Why Leaders Need Desperation

We often look to wisdom from the most famous people in Scripture. People like Moses, David, Joseph, Esther, Peter and Paul offer great insights on life and leadership.

While these leaders are certainly worth studying, I’d like to also challenge you to consider some priceless wisdom from nameless people. A group of these “nameless” people are found in the Gospel of Mark, and they teach us a powerful leadership lesson on desperation.

After a few days, Jesus returned to Capernaum, and word got around that he was back home. A crowd gathered, jamming the entrance so no one could get in or out. He was teaching the Word. They brought a paraplegic to him, carried by four men. When they weren’t able to get in because of the crowd, they removed part of the roof and lowered the paraplegic on his stretcher. Impressed by their bold belief, Jesus said to the paraplegic, “Son, I forgive your sins.” (Mark 2:1-5 MSG)

We don’t know the names of these four men, but from their lives we learn three priceless lessons. These lessons on desperation provide hope for the leadership journey.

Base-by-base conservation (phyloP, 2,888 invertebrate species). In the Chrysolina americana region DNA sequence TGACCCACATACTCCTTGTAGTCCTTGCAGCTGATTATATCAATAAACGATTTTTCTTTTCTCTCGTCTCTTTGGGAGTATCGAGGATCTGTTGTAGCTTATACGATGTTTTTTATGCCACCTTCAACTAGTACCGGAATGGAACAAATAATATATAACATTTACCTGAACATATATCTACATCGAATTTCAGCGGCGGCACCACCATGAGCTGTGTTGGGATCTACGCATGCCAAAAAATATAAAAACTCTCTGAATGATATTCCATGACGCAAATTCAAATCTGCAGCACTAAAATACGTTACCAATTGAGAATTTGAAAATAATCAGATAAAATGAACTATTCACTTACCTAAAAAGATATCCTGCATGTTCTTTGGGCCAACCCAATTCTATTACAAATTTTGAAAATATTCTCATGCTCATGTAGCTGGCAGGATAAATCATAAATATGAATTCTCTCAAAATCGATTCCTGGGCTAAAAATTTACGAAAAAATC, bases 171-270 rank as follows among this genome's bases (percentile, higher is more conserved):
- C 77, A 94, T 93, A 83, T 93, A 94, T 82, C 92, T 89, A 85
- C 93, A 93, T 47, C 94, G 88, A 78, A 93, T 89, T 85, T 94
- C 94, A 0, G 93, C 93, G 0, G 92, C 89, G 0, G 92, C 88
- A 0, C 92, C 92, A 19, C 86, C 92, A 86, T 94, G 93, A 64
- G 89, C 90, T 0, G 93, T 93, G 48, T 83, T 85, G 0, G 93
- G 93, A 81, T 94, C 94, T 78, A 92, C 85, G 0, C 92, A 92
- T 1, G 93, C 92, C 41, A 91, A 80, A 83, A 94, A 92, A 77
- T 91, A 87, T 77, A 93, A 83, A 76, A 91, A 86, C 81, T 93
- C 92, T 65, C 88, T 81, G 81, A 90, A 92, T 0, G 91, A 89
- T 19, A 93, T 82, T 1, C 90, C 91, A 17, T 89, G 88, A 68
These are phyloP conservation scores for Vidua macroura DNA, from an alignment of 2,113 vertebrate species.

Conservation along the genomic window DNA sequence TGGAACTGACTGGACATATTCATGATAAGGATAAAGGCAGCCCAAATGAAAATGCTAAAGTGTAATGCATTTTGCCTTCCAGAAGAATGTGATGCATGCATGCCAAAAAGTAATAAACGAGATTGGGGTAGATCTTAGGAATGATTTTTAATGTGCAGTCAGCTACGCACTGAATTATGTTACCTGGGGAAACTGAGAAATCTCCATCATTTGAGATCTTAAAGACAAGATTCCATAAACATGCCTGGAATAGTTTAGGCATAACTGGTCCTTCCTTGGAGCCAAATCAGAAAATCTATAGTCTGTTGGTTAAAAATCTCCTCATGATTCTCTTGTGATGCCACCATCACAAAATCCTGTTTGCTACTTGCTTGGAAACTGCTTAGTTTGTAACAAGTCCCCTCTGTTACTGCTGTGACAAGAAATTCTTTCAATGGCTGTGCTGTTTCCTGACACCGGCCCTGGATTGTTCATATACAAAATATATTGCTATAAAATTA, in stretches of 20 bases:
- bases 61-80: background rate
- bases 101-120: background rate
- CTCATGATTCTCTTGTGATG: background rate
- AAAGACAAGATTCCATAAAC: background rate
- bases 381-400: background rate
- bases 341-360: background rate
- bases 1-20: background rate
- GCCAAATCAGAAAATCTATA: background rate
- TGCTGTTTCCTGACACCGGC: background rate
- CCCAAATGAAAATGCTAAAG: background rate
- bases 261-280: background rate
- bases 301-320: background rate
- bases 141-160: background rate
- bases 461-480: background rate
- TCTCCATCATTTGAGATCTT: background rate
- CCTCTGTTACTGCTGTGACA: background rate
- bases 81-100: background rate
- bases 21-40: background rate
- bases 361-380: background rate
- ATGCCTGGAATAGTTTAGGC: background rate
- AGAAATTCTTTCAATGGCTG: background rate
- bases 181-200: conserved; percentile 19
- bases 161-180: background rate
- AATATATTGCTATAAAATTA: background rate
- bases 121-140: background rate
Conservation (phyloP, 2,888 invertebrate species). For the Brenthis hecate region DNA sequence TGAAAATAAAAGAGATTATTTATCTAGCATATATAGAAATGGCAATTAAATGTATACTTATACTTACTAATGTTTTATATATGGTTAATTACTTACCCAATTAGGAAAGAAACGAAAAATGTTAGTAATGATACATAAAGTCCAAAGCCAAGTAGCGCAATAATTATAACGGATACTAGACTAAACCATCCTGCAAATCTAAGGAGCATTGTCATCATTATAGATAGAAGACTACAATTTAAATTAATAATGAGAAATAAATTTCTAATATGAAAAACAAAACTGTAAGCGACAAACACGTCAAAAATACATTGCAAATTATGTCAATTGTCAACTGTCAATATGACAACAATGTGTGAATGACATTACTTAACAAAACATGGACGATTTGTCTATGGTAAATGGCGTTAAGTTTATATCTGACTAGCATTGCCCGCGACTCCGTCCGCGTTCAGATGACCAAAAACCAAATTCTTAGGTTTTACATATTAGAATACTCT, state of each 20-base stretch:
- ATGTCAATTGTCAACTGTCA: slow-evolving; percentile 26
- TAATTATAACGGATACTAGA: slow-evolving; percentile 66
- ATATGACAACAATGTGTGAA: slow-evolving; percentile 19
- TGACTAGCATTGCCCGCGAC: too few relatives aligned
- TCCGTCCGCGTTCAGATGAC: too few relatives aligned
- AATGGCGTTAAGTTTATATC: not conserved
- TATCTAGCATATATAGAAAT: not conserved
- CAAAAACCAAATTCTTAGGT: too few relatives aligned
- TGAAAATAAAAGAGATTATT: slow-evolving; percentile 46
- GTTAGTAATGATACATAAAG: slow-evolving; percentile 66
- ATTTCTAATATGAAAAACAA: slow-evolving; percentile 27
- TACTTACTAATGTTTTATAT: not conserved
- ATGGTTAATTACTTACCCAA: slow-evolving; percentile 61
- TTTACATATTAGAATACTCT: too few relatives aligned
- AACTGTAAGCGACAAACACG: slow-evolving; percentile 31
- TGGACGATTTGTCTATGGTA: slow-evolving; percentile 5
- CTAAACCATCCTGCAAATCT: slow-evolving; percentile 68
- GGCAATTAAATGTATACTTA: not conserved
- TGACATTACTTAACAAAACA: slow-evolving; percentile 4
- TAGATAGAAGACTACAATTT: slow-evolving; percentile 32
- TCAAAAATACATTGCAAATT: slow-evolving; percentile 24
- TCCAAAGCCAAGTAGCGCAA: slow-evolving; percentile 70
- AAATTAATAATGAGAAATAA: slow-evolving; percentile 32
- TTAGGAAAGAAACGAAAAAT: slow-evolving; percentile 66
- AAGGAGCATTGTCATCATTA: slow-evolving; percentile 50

1. Desperation is awakened when hurt meets hope. 

The crippled man in this story had four friends, some very good friends I might add, who believed it didn’t have to be this way.

Leadership is similar. Most of us can see a situation that doesn’t have to stay the same.

In the instance of the paraplegic, we don’t know what compelled his friends to get him to Jesus. Maybe they were all best friends. Perhaps one of the friends caused an accident that left the man crippled. The guilt would have certainly ravaged their minds and made them desperate to help.

What we do know is that their friend was hurt. And when they heard about a man who could heal the sick, desperation abruptly awoke. Therein lies our first lesson: Desperation is awakened when hurt meets hope.

Perhaps you know the feeling. Maybe your leadership feels crippled by pressure and circumstances. Maybe your finances are in trouble. Perhaps the relationships on your team are disintegrating.

Here’s what I want you to know: In the middle of your hurt, there is hope. And when you get a glimpse of that hope, desperation (in a good way) will come alive within you. 

And why is that important? That brings us to our second lesson.